We then spent a night on the town quay at Gaios, the main town on Paxos. It is a stunning setting for a yacht. There is a narrow channel that arcs around a deeply wooded island with a fort on it and a lively and vibrant quayside. We got chatting to the Aussies on the boat next door and they invited us to come over to their boat for take away pizza. We decided that our contribution would be ice cream for dessert. We went off on our mission to find it but with time in hand, had a glass of wine at a quayside taverna. It was here, perched on our tall stools that we witnessed our worst third party yacht mooring episode ever. It was a amusing to start with and then left us fearing for the crew, who were totally undirected by a stupidly determined but clueless skipper. The Dutch guy on the boat in the next berth was tearing his hair out. They made about four attempts at putting the anchor out and reversing, gave up and decided to come to the quay and put a long line on and then go out to drop the anchor. The problem was the did not have a long line, so they tied spinnaker halyards with snap-shackles on them and other lines together, so of course the knots and shackles would not slip through the rings. The young girls were getting hand and fingers in the mess and were going to loose a finger soon. All of this and there was hardly a breath of wind. If there was a cross wind this would have been very messy. You never get on another skippers boat but Clive said, Mart you have to do it before someone gets hurt. I asked and the German skipper (of sorts), who reluctantly agreed to accept help, he clearly was not going to let me take the helm, which was fine but he was also reluctant to take instruction. Back to basics, I got him to go out of the narrow channel and just drive around in the open while we sorted out the mess and tangle of lines in the cockpit and prepared two lines with no knots. I also had to get the anchor man to understand that you had to let the anchor keep paying out as the boat reversed, they had been dropping it and dragging it with them, leaving the chain far to short. Enough said, we got the boat secure and the Dutch guy (the boat nextdoor) nearly hugged me and spoke with gushing gratefulness, explaining that he wanted to go on the boat with Captain Clueless but couldn’t, since if there was an incident with his boat it would be difficult to explain to his insurance company that he was on the boat inflicting the damage. We had a fantastic meal with the Aussies.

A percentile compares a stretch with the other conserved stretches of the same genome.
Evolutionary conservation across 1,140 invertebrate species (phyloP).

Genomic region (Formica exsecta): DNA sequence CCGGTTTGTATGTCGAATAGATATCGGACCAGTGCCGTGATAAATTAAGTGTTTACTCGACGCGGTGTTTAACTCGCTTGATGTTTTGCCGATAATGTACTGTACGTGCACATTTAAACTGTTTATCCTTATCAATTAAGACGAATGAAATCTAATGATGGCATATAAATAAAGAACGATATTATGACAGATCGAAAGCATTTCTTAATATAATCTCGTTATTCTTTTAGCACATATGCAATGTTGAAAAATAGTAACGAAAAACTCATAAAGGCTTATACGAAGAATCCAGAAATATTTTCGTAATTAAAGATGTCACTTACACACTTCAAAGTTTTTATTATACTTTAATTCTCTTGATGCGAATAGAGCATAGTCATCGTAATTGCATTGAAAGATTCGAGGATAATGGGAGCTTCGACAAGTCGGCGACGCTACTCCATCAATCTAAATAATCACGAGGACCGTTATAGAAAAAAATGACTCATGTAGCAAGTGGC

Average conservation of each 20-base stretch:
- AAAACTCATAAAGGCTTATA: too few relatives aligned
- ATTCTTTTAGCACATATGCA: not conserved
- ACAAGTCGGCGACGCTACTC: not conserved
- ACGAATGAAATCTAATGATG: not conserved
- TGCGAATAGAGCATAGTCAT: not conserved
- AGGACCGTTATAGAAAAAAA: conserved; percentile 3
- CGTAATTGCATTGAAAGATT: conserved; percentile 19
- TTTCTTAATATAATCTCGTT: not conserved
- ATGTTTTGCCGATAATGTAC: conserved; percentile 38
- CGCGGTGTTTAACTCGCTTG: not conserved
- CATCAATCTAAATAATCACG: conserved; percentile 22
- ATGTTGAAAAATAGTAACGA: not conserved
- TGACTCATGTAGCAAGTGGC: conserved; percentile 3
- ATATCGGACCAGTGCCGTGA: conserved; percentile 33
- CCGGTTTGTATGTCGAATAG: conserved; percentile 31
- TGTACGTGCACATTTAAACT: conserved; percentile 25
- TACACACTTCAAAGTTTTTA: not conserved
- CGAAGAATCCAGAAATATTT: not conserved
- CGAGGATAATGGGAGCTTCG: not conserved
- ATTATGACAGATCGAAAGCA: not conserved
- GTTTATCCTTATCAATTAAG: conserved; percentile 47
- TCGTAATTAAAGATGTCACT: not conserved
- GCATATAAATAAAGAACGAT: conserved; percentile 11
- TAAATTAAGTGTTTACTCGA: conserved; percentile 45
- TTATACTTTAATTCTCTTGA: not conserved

We left early the next morning. A light wind was to fill in, in the afternoon. We motored over to Emerald bay on Antipaxos. It lived up to its name, we dropped the hook, swam and SUP’d around. At noon the tripper and other boats were getting dense. We then had one of the finest >30Nm gennaker runs I have had in ages down to the Lefkas channel. We made the 6pm opening bridge and anchored in Ligia, it had been a long day and I think it was the famous Clive King Risotto we had that night. I will leave the delights of the inland sea for the next blog. Check out the gallery.